Welcome to the Christmas Edition of Music Friday when bring you fun songs with jewelry, gemstones or precious metals in the title or lyrics.
Today, we present the original 1951 version of “Silver Bells,” a holiday favorite that was nearly scrapped, according to songwriter Ray Evans.
A 91-year-old Evans revealed to NPR's radio audience in 2006 the "stupid, stupid" backstory of "Silver Bells" and its first, controversial incarnation — “Tinkle Bell.”
Evans and his writing partner, Jay Livingston, were under contract for Paramount Studios when they were assigned to write a Christmas song for The Lemon Drop Kid, a comedy starring Bob Hope. Evans and Livingston believed the world already had too many Christmas songs and were underwhelmed with the task at hand.
Sitting at facing desks in a shared office, the pair was inspired by a little bell that sat on one of the desks. “We said, ‘Ahh, there’s our theme for Christmas. The bell makes a tinkly sound when in rings,'” Evans remembered. “We’ll call the song ‘Tinkle Bell.’”
When Livingston told his wife about the new song, she was astonished by her husband and his partner's stupidity.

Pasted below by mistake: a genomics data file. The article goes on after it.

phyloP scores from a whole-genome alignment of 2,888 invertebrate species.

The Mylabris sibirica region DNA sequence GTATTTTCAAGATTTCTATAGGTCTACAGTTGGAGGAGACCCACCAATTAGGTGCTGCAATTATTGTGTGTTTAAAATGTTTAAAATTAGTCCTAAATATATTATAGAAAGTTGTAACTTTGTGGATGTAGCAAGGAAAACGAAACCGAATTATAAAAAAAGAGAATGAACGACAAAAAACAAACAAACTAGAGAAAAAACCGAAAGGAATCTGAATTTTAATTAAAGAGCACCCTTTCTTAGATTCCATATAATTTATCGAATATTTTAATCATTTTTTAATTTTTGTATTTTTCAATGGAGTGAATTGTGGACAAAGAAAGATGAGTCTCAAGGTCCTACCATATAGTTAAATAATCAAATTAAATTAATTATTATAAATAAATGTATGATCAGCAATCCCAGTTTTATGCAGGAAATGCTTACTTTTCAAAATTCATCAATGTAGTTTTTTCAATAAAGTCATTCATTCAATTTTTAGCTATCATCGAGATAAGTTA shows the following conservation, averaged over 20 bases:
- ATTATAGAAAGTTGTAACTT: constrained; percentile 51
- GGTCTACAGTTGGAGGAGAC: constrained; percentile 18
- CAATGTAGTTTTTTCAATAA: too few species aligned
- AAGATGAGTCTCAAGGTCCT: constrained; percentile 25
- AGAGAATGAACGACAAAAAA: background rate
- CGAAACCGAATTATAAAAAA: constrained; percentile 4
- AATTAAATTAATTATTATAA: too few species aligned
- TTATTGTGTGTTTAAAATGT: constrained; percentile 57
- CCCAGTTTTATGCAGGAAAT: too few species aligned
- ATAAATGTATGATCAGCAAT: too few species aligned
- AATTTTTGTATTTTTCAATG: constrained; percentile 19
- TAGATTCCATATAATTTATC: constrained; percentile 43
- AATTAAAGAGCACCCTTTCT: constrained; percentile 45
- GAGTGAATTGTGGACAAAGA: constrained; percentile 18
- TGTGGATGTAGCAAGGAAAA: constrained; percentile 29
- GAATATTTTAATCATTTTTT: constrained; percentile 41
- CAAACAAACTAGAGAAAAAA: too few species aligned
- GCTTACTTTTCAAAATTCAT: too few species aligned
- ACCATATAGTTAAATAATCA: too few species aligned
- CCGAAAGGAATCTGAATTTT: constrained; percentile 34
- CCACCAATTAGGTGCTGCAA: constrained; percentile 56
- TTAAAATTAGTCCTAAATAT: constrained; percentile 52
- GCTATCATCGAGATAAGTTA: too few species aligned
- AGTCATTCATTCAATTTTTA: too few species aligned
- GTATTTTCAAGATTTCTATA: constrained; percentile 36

“Tinkle bell? Are you out of you mind?” Livingston’s wife said. “You can’t write a Christmas song with the word ‘tinkle’ in it. Don’t you know what tinkle means?"
Jay Livingston said, "I never thought of that."
The next day, Livingston and Evans agreed that the song had to be tossed and the writing partners started working on a brand new song. “We were ready to get rid of ‘Tinkle Bell’ completely,” said Evans, “but we liked with music and a lot of the lyrics. We ended up with the same song we started with, except ‘tinkle’ became ‘silver.’”
“It’s a stupid, stupid story,” Evans continued, “but ignorance is bliss. Our royalties are very, very good.”
The Evans and Livingston collaboration produced a string of hits that included the Oscar-winning "Buttons and Bows," "Mona Lisa" and "Whatever Will Be, Will Be (Que Sera, Sera). They wrote 26 songs that were million-sellers and, in total, recordings of their songs have sold nearly 500 million copies.
“Silver Bells” has been covered by dozens of artists spanning more than 60 years. The neatest of them all is the original performed by Bob Hope and Marilyn Maxwell. At the very beginning of the clip, you will see a street corner Santa played by William Frawley, who was famously Fred Mertz on the classic TV sitcom “I Love Lucy.”
Enjoy, and happy holidays!